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Life in the Future

It’s really strange, but ever since I started my blog, it seems like my life has been in some kind of fast-forward mode.  Slowly at first, but then followed by four quantum leaps thereafter, as I’ve described here in The Multiple Self, Self, Version 2.0, Stretching Your Self, and The Opposite of Temptation.  These articles mark what might be called the “inflection points” in my progress: sudden shifts from one plane of existence to another, with a corresponding increase in my ability to move towards my own goals, without being blocked by perfectionism, procrastination, self-doubt, self-handicapping, etc.

And yet, it now seems like it was all just preparation for the next few jumps, including the ones I took last week – and the ones I discovered I still need to make.

You see, I just got back from a long trip today.  I spent the last five days in a seminar and a conference, to learn more about creating great workshops, and to line up some interesting guest speakers for the workshops and CDs I’ll be putting out next year.  High-level discussions about joint ventures were also had, and there’s some possibility I’ll be doing a fitness-specific version of The Procrastination Cure for a fairly large “alternative” publisher.  I even picked up some good tips on how to improve my vocal quality when giving seminars of my own.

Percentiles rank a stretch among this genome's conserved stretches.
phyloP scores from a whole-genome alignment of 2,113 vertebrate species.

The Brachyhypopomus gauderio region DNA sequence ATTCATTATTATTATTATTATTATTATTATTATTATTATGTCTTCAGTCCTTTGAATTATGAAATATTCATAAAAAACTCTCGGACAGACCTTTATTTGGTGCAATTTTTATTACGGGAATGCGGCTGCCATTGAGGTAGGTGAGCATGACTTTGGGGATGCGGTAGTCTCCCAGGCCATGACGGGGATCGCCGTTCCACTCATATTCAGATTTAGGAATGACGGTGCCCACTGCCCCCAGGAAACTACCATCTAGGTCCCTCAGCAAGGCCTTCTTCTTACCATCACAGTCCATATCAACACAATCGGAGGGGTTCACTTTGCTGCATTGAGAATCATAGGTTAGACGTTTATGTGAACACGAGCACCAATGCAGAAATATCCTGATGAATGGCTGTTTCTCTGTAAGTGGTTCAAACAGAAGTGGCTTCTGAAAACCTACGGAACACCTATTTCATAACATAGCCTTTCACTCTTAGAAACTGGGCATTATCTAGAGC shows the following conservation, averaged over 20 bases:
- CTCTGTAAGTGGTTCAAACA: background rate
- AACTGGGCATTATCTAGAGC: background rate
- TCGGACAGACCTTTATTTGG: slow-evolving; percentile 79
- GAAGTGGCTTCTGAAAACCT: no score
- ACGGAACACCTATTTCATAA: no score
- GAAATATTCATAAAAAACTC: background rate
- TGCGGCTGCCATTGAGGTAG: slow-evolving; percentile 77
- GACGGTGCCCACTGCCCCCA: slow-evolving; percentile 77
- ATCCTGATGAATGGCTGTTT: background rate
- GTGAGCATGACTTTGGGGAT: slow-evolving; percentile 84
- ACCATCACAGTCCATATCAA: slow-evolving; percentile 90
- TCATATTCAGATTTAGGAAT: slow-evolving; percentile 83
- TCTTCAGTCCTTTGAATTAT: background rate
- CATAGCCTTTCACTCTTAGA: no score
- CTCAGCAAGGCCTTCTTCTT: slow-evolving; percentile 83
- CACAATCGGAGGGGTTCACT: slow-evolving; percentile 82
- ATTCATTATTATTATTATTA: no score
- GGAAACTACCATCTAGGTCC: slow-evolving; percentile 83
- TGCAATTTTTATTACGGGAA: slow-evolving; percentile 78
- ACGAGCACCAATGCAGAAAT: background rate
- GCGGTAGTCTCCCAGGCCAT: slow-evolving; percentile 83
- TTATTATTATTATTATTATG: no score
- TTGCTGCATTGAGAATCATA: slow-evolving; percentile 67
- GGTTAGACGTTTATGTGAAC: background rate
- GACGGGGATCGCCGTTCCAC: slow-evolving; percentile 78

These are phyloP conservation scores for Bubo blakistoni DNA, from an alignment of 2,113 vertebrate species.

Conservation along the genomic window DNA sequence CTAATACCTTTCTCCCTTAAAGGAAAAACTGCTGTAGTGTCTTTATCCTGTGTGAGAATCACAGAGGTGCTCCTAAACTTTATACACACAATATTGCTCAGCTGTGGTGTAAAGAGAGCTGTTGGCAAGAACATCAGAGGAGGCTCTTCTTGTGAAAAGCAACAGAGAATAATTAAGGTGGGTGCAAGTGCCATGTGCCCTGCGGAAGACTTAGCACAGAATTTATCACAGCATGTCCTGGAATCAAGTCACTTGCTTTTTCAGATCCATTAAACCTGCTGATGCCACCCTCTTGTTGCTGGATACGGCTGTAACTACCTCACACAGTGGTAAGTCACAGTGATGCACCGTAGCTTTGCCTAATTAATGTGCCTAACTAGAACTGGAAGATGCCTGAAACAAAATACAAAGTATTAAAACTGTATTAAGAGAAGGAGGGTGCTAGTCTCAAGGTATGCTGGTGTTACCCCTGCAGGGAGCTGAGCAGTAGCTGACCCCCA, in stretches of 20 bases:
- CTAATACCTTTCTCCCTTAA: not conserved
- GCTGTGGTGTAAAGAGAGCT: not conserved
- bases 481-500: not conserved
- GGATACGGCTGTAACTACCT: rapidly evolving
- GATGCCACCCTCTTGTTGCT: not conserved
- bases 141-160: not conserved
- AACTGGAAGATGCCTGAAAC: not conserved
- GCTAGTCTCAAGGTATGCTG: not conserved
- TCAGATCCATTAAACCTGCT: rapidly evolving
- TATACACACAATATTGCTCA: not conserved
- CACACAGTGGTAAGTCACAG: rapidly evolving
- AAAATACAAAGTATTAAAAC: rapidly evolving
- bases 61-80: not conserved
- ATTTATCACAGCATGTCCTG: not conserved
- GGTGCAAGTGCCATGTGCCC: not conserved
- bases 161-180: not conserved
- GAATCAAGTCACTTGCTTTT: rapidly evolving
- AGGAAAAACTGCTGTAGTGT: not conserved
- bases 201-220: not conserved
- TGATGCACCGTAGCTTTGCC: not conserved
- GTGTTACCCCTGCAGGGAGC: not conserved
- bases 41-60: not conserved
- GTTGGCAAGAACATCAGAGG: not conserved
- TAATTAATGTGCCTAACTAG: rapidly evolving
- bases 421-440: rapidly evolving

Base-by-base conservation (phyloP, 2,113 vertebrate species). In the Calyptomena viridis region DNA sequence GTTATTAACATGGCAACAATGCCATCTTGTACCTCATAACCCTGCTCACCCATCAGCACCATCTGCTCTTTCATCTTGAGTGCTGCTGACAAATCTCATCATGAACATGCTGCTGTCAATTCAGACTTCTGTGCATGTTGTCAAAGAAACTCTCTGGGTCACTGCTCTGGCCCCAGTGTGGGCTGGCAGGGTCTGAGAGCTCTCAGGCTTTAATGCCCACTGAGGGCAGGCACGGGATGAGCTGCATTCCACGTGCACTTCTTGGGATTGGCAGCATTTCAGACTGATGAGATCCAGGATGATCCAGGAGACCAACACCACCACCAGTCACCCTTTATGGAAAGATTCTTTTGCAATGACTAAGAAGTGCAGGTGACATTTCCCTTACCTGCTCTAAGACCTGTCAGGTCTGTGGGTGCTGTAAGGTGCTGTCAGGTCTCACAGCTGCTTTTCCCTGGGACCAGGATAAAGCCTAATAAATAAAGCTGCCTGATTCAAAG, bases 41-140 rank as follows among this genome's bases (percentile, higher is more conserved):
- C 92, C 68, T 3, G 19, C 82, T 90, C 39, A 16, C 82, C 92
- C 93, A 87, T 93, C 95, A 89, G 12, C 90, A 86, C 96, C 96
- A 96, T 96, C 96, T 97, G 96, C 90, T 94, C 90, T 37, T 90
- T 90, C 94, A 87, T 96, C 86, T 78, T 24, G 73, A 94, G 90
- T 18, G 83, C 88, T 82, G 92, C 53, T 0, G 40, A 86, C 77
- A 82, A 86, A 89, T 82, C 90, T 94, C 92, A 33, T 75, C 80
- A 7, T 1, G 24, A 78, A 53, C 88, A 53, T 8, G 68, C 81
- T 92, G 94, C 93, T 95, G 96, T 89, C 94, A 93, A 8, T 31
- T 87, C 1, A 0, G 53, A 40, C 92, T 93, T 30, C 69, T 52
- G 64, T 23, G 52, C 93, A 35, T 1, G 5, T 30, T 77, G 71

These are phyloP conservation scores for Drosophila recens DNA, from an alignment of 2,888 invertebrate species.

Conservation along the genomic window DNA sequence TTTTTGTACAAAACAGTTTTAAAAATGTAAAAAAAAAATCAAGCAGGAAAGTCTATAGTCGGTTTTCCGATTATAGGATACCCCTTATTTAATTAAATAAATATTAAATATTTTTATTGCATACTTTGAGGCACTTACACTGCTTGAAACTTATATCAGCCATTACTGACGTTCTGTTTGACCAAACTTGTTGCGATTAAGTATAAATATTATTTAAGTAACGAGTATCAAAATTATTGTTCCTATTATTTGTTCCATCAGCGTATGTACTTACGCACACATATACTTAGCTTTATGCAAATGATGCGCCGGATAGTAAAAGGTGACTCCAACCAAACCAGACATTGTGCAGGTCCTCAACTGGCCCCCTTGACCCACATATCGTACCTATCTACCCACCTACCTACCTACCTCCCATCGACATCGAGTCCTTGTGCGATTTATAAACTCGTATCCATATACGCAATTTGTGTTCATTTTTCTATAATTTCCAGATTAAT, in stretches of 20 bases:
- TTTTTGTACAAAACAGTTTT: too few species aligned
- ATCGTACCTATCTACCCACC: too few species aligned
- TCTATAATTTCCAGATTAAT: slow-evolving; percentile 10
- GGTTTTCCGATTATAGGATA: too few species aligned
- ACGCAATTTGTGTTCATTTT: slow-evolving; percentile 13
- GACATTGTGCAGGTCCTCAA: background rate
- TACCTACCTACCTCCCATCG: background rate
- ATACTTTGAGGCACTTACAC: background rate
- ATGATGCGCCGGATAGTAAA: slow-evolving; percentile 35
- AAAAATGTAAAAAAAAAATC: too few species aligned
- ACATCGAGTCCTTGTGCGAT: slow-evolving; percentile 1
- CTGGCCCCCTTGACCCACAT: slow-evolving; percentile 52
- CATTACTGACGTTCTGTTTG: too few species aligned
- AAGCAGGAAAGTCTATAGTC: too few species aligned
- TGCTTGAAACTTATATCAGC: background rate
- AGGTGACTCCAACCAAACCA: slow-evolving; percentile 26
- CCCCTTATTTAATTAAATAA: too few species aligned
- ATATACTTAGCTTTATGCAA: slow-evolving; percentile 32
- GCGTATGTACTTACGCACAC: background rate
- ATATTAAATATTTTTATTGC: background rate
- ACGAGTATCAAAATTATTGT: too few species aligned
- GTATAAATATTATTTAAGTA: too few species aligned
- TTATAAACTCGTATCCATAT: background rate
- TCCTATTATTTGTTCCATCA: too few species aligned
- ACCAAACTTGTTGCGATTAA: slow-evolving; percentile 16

And all of that is good and interesting in itself, but it was only the tip of the iceberg.  Because the real “meat” that I got from both events was a long list of fears and guilts that I needed to cure myself of.  As I sat through the seminar and talked to people at the conference, I found I had a ridiculous number of bad feelings about money, criticism, being in front of a group, and even a fear of allowing myself to like other people!